• Co-payments
    A co-payment is a portion of the bill for which the member is responsible. Some options have co-payments for certain procedures meaning that the member needs to pay the designated amount when receiving treatment for that particular procedure. The term co-payment can also be used to describe the member’s portion of the bill if the scheme/option only covers treatment at a certain % and the provider charges above that %.
  • Deductible
    A set rand amount that must be paid upfront by the member for a defined list of procedures.
  • Dependant
    In order for members to qualify as dependants, they need to be the main member’s spouse, child or financially dependent on the main member (and be able to provide proof if necessary).
  • Designated service provider
    A healthcare provider or group of medical service providers selected by the scheme as a preferred provider/s from whom services must be obtained for members to enjoy appropriate treatment and lower or no co-payments.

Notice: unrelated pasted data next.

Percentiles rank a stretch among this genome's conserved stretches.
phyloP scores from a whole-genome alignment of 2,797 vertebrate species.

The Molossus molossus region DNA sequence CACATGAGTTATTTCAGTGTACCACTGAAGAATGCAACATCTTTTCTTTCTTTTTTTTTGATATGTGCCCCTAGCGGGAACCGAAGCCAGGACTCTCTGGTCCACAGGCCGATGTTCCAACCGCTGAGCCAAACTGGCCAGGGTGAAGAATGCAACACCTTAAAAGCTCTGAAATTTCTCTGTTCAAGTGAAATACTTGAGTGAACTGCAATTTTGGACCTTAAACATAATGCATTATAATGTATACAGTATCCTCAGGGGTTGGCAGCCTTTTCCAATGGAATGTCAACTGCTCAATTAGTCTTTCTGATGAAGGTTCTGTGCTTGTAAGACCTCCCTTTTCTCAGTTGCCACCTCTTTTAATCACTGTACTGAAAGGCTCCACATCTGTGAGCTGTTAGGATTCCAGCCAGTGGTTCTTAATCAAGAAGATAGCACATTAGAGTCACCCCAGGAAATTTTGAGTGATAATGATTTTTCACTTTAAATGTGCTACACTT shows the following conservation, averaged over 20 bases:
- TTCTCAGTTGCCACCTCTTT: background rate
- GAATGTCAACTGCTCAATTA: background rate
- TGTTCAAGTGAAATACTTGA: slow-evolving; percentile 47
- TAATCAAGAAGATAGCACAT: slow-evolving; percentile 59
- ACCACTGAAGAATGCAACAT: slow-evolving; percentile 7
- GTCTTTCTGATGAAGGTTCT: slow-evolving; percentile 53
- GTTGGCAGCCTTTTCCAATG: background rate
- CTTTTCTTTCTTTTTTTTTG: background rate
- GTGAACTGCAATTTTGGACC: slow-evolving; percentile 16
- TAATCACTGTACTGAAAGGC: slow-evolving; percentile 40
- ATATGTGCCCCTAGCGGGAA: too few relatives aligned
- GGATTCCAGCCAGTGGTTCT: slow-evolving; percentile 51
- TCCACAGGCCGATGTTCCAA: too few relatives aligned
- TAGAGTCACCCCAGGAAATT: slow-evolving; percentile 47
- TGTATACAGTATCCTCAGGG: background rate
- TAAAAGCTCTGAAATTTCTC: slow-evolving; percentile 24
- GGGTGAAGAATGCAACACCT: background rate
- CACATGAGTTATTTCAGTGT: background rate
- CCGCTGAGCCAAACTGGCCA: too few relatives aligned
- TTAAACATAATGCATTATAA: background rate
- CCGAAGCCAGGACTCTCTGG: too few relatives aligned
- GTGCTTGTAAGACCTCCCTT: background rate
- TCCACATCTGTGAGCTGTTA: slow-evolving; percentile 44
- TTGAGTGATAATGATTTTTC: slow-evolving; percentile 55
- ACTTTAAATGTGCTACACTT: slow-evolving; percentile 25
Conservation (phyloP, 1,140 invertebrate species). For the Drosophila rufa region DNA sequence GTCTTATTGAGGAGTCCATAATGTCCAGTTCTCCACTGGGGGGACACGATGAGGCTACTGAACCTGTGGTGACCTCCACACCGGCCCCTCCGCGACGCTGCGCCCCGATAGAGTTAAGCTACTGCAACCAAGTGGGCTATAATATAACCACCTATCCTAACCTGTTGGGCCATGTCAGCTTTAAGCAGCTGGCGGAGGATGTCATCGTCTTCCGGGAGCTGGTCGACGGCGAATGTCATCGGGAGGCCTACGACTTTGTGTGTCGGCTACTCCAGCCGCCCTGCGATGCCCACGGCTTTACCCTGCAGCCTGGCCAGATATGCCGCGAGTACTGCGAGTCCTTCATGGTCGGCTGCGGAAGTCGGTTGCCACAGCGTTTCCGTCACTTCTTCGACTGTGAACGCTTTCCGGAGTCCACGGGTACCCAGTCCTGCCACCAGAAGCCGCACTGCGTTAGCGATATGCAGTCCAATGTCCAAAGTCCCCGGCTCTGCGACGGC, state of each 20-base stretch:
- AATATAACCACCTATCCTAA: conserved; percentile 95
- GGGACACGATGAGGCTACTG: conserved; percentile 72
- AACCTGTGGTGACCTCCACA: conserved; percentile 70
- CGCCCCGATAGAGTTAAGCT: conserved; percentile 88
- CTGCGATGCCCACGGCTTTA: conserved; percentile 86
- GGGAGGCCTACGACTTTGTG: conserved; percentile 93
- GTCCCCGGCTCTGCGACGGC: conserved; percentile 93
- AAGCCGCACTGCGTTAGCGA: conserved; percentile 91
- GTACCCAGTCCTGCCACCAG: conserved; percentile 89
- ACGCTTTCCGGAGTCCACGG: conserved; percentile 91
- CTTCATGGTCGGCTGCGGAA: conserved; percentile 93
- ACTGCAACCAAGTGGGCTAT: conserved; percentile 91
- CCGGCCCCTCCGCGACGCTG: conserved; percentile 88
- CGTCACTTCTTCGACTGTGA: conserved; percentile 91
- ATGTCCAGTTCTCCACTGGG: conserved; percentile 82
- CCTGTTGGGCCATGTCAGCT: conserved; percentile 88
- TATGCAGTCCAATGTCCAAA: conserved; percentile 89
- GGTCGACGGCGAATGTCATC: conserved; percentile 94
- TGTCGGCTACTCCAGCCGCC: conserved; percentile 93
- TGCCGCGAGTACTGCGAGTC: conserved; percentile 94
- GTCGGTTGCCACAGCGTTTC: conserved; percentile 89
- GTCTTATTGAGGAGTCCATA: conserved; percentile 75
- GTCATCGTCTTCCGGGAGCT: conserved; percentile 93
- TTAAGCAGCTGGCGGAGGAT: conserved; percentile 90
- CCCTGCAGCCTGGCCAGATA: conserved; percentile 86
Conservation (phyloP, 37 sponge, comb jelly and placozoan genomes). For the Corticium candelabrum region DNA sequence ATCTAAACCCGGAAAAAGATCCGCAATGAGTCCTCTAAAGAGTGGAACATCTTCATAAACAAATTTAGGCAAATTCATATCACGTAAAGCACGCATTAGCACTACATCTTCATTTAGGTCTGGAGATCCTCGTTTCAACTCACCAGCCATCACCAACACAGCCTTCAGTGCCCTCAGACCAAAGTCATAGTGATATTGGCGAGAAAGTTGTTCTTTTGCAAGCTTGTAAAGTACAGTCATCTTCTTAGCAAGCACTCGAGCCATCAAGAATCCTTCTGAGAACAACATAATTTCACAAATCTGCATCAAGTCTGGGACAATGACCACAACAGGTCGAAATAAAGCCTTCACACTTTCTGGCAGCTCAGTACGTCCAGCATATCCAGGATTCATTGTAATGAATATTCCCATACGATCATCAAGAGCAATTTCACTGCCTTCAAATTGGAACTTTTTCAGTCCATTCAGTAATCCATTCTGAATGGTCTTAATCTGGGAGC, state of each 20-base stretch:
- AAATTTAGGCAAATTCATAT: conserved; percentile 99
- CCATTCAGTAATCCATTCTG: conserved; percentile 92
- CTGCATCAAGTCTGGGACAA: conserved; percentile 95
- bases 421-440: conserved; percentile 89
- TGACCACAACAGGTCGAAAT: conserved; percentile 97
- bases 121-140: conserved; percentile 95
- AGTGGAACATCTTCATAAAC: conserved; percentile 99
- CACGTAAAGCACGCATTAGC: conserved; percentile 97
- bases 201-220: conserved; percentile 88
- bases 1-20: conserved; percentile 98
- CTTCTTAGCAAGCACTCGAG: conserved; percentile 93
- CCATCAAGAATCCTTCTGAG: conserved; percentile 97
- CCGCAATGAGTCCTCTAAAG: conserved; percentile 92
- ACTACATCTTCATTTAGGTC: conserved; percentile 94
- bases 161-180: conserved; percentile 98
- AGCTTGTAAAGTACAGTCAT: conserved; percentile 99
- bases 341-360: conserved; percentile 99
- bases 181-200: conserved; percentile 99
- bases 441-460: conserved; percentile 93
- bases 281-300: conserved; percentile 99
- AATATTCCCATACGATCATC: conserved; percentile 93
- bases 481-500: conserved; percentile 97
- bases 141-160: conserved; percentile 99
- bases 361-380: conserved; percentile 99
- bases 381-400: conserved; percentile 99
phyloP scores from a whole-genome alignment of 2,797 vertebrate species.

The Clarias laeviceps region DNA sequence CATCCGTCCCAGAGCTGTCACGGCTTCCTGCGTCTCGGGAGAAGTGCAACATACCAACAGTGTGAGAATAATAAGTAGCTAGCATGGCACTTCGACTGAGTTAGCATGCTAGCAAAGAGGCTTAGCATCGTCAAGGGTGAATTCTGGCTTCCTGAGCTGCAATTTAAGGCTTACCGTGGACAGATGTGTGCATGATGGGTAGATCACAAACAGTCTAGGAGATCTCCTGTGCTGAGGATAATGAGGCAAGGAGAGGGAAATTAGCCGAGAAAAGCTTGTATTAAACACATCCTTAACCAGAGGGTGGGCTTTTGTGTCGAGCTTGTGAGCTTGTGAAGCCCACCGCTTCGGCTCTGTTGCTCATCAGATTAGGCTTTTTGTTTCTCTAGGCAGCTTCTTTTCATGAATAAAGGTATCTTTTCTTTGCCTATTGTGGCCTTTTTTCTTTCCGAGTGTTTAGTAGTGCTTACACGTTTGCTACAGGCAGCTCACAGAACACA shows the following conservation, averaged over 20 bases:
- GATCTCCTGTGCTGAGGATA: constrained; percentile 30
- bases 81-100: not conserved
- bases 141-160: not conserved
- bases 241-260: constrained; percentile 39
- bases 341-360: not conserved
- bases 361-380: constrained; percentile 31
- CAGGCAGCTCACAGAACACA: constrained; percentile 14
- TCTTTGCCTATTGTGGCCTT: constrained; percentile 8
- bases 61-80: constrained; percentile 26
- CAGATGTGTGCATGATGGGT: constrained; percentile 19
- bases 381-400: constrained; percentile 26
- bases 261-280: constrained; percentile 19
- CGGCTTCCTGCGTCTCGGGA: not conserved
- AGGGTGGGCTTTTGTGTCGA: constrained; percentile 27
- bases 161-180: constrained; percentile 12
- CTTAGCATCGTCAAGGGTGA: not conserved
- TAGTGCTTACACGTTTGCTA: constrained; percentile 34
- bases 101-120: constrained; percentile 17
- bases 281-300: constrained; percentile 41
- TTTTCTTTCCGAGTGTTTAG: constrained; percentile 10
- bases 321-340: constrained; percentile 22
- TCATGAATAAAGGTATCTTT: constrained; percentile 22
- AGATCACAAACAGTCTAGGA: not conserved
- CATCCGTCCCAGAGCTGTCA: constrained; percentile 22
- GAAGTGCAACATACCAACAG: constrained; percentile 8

• Emergency medical condition
    The sudden and at the time, unexpected onset of a health condition that requires immediate medical or surgical treatment, where failure to provide medical or surgical treatment would result in serious impairment to bodily functions or serious dysfunctions of a bodily organ or part or would place the person’s life in serious jeopardy in accordance with the scheme’s protocols.
  • Exclusions
    Some medical conditions and procedures may be excluded from medical schemes e.g. cosmetic surgery and self-inflicted injuries.
  • Formulary
    A formulary is a list of medicines used by medical schemes to manage medicine benefits.
  • Generic medication
    A generic medicine is a drug product that is comparable to brand/reference listed drug product in dosage form, strength, route of administration, quality and performance characteristics, and intended use.